1st Edition

Intangible Cultural Heritage and Reconciliation in the Western Balkans An Anthropological Perspective

By Miloš Milenković Copyright 2024
    246 Pages
    by Routledge

    This book considers the sensitive heritage elements linked to the very issue of the origins of nations. Beliefs, rituals, and traditional knowledge are examples of intangible cultural heritage (ICH), which communities globally regard as the core of their cultural identity. When it is unclear which element of heritage “belongs” to whom, like in the Western Balkans, where the majority of heritage elements are shared, ICH disputes exacerbate conflict. Its mishandling is especially acute when minority heritage is excluded from governmental cultural policies. With a focus on Serbia, Croatia, Bosnia and Herzegovina, and Montenegro, this book has a global thematic scope, theoretical depth, and policy relevance to the scholars of anthropology and heritage studies as well as to those interested in cultural diversity, human rights, and cultural and educational policies. It will serve as a guide for those who professionally use cultural heritage, or want to start doing so, in the processes of reconciliation, stabilization, and development.

    Acknowledgements

     

    1 Introduction: Anthropological aims, ethnological means

     

    Part I Approaching ICH after post-cultural Anthropology

     

    2 Heritage denialism: Anthropology and critical heritage studies against ICH safeguarding      

     

    3 Post-cultural anthropology: The source of contemporary heritage denialism

     

     

    Part II Ethnologists as expert-bureaucrats: Lessons from the Western Balkans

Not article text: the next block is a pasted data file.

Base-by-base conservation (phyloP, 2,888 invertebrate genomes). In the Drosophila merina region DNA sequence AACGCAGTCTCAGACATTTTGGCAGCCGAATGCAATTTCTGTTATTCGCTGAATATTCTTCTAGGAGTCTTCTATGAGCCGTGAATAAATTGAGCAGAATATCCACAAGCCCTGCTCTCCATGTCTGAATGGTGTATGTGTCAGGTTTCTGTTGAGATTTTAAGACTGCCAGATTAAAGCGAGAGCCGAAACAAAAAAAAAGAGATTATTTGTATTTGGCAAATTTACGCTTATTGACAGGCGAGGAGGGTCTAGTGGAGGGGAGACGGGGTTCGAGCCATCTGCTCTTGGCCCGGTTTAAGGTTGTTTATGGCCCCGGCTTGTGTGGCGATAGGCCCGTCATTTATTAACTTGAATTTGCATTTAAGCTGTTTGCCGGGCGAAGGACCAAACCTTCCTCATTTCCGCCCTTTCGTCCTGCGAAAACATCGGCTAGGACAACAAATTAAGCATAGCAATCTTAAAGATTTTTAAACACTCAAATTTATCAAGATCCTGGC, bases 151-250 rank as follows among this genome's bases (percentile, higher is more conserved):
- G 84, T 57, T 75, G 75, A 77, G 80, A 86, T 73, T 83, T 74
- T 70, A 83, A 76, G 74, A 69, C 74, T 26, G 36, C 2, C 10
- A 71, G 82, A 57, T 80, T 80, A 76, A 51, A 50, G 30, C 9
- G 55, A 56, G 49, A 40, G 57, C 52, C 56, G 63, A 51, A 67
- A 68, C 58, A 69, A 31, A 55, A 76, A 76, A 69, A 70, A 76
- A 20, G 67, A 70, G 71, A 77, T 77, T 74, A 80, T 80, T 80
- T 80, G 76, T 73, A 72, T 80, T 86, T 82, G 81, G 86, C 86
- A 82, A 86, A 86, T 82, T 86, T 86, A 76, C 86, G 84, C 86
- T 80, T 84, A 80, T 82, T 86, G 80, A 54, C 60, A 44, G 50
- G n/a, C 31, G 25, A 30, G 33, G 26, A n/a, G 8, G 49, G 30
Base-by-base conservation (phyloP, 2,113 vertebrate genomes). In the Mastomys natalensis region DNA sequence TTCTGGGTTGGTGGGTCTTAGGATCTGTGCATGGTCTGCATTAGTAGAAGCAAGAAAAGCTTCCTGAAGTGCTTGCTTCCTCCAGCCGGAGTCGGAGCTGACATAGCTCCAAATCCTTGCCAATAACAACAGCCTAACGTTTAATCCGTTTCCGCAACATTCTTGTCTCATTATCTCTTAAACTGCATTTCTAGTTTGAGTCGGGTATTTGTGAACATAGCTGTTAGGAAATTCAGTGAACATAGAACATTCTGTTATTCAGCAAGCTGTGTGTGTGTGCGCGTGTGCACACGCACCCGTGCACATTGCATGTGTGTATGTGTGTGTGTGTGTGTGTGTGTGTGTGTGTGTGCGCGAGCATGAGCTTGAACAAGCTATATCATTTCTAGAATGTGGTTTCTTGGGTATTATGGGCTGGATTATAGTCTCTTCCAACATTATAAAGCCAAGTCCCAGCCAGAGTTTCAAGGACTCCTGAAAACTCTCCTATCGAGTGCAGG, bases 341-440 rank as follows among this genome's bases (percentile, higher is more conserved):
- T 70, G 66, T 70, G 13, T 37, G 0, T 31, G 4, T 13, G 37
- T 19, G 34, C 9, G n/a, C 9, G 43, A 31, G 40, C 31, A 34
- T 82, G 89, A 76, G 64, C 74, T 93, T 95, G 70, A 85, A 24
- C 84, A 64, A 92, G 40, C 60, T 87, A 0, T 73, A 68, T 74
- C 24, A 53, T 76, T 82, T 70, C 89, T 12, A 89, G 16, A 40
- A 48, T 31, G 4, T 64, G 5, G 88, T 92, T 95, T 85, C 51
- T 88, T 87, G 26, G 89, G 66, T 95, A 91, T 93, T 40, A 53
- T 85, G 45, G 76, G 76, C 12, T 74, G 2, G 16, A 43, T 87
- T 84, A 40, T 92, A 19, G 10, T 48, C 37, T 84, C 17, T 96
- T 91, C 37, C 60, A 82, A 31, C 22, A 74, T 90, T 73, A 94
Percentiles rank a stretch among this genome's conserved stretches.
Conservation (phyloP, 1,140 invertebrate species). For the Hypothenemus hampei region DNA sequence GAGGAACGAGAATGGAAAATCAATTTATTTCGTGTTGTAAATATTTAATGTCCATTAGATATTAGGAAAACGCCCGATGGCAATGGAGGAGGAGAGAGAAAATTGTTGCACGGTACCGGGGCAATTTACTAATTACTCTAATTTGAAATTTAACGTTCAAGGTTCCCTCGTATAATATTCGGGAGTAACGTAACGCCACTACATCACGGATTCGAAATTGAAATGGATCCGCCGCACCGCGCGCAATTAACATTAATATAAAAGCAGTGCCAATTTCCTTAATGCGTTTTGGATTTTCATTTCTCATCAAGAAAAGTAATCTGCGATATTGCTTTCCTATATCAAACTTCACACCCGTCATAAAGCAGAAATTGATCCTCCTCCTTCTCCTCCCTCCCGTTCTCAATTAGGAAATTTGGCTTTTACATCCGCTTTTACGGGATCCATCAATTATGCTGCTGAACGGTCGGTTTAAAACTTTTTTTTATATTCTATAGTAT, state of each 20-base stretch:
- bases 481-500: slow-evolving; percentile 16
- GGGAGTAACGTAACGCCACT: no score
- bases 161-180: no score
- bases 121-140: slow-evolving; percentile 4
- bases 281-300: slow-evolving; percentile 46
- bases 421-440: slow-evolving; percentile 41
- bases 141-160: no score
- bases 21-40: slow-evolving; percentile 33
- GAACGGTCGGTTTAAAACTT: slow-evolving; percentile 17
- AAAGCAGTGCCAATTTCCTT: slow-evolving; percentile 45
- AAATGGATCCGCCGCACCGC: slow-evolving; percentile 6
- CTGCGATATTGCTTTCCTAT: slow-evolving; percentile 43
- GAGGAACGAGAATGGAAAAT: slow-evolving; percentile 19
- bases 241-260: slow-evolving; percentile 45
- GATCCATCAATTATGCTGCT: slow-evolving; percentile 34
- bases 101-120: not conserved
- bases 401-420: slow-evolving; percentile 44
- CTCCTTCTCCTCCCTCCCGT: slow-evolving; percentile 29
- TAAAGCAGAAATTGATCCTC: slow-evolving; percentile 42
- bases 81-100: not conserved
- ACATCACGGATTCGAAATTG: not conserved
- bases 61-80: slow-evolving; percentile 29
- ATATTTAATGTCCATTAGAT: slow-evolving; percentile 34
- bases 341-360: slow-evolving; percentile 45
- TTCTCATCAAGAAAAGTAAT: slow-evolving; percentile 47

4 Beyond anthropology versus ethnology in former Yugoslavia

     

    5 Fieldwork: Method and context

     

    6 The ethnic versus territorial attribution of minority, contested, and shared intangible heritage

     

    7 Professional expertise versus the politicization of knowledge in ICH arena

     

    8 Heritage disciplines within ICH reconciliation and development framework in the Western Balkans

     

     

    Part III Ne nuntium necare

     

     

    Conclusion: Putting anthropology back to heritage

     

    Name Index

    Subject Index

    Biography

    Miloš Milenković is Professor at the Department of Ethnology and Anthropology, Faculty of Philosophy, University of Belgrade.

    “Miloš Milenković’s book dares us to think positively about the structures for the safeguarding of intangible cultural heritage, and the work these structures and intangible heritage more generally can do for society. In doing so, he unpacks the destructive possibilities of critique for critique’s sake and points to a brighter landscape where critique and critical thinking come together not to destroy, but to build; where heritage is not (only) a tool of manipulation, but also a (potential) tool of resilience and peace.”

    - Lucas Lixinski, Professor at the Faculty of Law & Justice, UNSW Sydney                     

    “This is a timely book and a brave one, attempting to overcome the contrast, and occasional conflict, between ethnology and anthropology in Eastern Europe. Drawing on extensive fieldwork from the Western Balkans and engagement with policymakers and NGOs, Milenković argues that the two sister disciplines are complementary rather than in competition. His refreshing and original view on intangible cultural heritage has the potential to enrich both disciplines, and could have an impact on policy and ideology at this time of neo-nationalism and polarization. Although the book has a regional focus, the message is relevant for comparative analysis and anthropological theory, and it deserves a wide readership.”

    - Thomas Hylland Eriksen, University of Oslo